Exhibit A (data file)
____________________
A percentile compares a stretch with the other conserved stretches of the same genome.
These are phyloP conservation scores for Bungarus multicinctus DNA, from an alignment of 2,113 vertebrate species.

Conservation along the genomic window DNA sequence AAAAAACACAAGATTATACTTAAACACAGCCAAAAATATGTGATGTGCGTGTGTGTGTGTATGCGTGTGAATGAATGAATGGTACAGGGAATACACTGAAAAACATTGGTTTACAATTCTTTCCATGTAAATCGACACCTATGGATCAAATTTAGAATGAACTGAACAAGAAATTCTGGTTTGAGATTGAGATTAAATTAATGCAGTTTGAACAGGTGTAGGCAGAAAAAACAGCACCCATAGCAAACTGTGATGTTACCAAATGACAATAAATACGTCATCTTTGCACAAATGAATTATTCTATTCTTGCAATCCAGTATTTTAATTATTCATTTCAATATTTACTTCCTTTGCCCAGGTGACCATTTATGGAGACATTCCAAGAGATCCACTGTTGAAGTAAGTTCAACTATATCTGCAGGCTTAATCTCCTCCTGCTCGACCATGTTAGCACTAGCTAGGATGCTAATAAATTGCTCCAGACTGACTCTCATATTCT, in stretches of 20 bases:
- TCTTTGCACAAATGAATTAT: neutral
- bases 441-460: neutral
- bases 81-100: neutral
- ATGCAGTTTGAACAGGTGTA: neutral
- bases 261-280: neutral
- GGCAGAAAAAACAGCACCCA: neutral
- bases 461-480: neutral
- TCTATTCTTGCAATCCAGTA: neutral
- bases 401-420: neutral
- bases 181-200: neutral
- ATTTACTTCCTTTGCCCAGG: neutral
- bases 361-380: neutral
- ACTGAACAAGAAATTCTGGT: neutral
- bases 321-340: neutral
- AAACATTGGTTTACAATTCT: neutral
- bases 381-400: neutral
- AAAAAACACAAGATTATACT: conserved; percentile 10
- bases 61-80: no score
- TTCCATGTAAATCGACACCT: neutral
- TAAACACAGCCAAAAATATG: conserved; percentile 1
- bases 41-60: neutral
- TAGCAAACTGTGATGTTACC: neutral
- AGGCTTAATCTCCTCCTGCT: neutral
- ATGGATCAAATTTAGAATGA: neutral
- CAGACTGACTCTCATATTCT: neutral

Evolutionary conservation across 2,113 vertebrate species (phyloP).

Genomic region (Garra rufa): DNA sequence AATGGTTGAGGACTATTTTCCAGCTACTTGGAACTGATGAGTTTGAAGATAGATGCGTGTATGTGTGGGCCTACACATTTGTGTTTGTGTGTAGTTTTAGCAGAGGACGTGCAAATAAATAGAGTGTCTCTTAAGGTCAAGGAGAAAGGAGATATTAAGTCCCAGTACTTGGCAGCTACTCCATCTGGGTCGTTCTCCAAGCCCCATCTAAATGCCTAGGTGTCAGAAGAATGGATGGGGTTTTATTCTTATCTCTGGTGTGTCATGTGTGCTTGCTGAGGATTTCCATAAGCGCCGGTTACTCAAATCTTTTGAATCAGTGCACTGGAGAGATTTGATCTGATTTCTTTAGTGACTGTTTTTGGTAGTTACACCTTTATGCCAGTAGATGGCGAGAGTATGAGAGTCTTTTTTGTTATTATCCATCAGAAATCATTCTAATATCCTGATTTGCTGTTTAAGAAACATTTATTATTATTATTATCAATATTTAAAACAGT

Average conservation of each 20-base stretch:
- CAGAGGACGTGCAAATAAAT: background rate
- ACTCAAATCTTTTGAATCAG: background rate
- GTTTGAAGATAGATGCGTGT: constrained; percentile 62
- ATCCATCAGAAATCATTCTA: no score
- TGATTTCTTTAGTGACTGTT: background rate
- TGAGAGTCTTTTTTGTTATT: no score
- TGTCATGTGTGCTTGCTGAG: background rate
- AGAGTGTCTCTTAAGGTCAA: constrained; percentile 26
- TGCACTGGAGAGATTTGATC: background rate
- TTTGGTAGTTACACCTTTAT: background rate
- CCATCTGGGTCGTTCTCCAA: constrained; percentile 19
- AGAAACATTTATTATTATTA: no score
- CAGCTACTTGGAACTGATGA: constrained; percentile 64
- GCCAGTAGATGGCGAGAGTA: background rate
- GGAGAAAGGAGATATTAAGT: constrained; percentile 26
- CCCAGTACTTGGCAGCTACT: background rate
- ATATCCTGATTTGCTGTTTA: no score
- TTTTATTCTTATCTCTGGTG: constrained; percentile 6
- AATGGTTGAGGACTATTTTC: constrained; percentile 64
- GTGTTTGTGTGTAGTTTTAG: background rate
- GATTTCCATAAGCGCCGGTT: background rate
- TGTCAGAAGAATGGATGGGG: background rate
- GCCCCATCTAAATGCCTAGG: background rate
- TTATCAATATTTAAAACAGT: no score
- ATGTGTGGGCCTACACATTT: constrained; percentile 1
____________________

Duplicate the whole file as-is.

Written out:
A percentile compares a stretch with the other conserved stretches of the same genome.
These are phyloP conservation scores for Bungarus multicinctus DNA, from an alignment of 2,113 vertebrate species.

Conservation along the genomic window DNA sequence AAAAAACACAAGATTATACTTAAACACAGCCAAAAATATGTGATGTGCGTGTGTGTGTGTATGCGTGTGAATGAATGAATGGTACAGGGAATACACTGAAAAACATTGGTTTACAATTCTTTCCATGTAAATCGACACCTATGGATCAAATTTAGAATGAACTGAACAAGAAATTCTGGTTTGAGATTGAGATTAAATTAATGCAGTTTGAACAGGTGTAGGCAGAAAAAACAGCACCCATAGCAAACTGTGATGTTACCAAATGACAATAAATACGTCATCTTTGCACAAATGAATTATTCTATTCTTGCAATCCAGTATTTTAATTATTCATTTCAATATTTACTTCCTTTGCCCAGGTGACCATTTATGGAGACATTCCAAGAGATCCACTGTTGAAGTAAGTTCAACTATATCTGCAGGCTTAATCTCCTCCTGCTCGACCATGTTAGCACTAGCTAGGATGCTAATAAATTGCTCCAGACTGACTCTCATATTCT, in stretches of 20 bases:
- TCTTTGCACAAATGAATTAT: neutral
- bases 441-460: neutral
- bases 81-100: neutral
- ATGCAGTTTGAACAGGTGTA: neutral
- bases 261-280: neutral
- GGCAGAAAAAACAGCACCCA: neutral
- bases 461-480: neutral
- TCTATTCTTGCAATCCAGTA: neutral
- bases 401-420: neutral
- bases 181-200: neutral
- ATTTACTTCCTTTGCCCAGG: neutral
- bases 361-380: neutral
- ACTGAACAAGAAATTCTGGT: neutral
- bases 321-340: neutral
- AAACATTGGTTTACAATTCT: neutral
- bases 381-400: neutral
- AAAAAACACAAGATTATACT: conserved; percentile 10
- bases 61-80: no score
- TTCCATGTAAATCGACACCT: neutral
- TAAACACAGCCAAAAATATG: conserved; percentile 1
- bases 41-60: neutral
- TAGCAAACTGTGATGTTACC: neutral
- AGGCTTAATCTCCTCCTGCT: neutral
- ATGGATCAAATTTAGAATGA: neutral
- CAGACTGACTCTCATATTCT: neutral

Evolutionary conservation across 2,113 vertebrate species (phyloP).

Genomic region (Garra rufa): DNA sequence AATGGTTGAGGACTATTTTCCAGCTACTTGGAACTGATGAGTTTGAAGATAGATGCGTGTATGTGTGGGCCTACACATTTGTGTTTGTGTGTAGTTTTAGCAGAGGACGTGCAAATAAATAGAGTGTCTCTTAAGGTCAAGGAGAAAGGAGATATTAAGTCCCAGTACTTGGCAGCTACTCCATCTGGGTCGTTCTCCAAGCCCCATCTAAATGCCTAGGTGTCAGAAGAATGGATGGGGTTTTATTCTTATCTCTGGTGTGTCATGTGTGCTTGCTGAGGATTTCCATAAGCGCCGGTTACTCAAATCTTTTGAATCAGTGCACTGGAGAGATTTGATCTGATTTCTTTAGTGACTGTTTTTGGTAGTTACACCTTTATGCCAGTAGATGGCGAGAGTATGAGAGTCTTTTTTGTTATTATCCATCAGAAATCATTCTAATATCCTGATTTGCTGTTTAAGAAACATTTATTATTATTATTATCAATATTTAAAACAGT

Average conservation of each 20-base stretch:
- CAGAGGACGTGCAAATAAAT: background rate
- ACTCAAATCTTTTGAATCAG: background rate
- GTTTGAAGATAGATGCGTGT: constrained; percentile 62
- ATCCATCAGAAATCATTCTA: no score
- TGATTTCTTTAGTGACTGTT: background rate
- TGAGAGTCTTTTTTGTTATT: no score
- TGTCATGTGTGCTTGCTGAG: background rate
- AGAGTGTCTCTTAAGGTCAA: constrained; percentile 26
- TGCACTGGAGAGATTTGATC: background rate
- TTTGGTAGTTACACCTTTAT: background rate
- CCATCTGGGTCGTTCTCCAA: constrained; percentile 19
- AGAAACATTTATTATTATTA: no score
- CAGCTACTTGGAACTGATGA: constrained; percentile 64
- GCCAGTAGATGGCGAGAGTA: background rate
- GGAGAAAGGAGATATTAAGT: constrained; percentile 26
- CCCAGTACTTGGCAGCTACT: background rate
- ATATCCTGATTTGCTGTTTA: no score
- TTTTATTCTTATCTCTGGTG: constrained; percentile 6
- AATGGTTGAGGACTATTTTC: constrained; percentile 64
- GTGTTTGTGTGTAGTTTTAG: background rate
- GATTTCCATAAGCGCCGGTT: background rate
- TGTCAGAAGAATGGATGGGG: background rate
- GCCCCATCTAAATGCCTAGG: background rate
- TTATCAATATTTAAAACAGT: no score
- ATGTGTGGGCCTACACATTT: constrained; percentile 1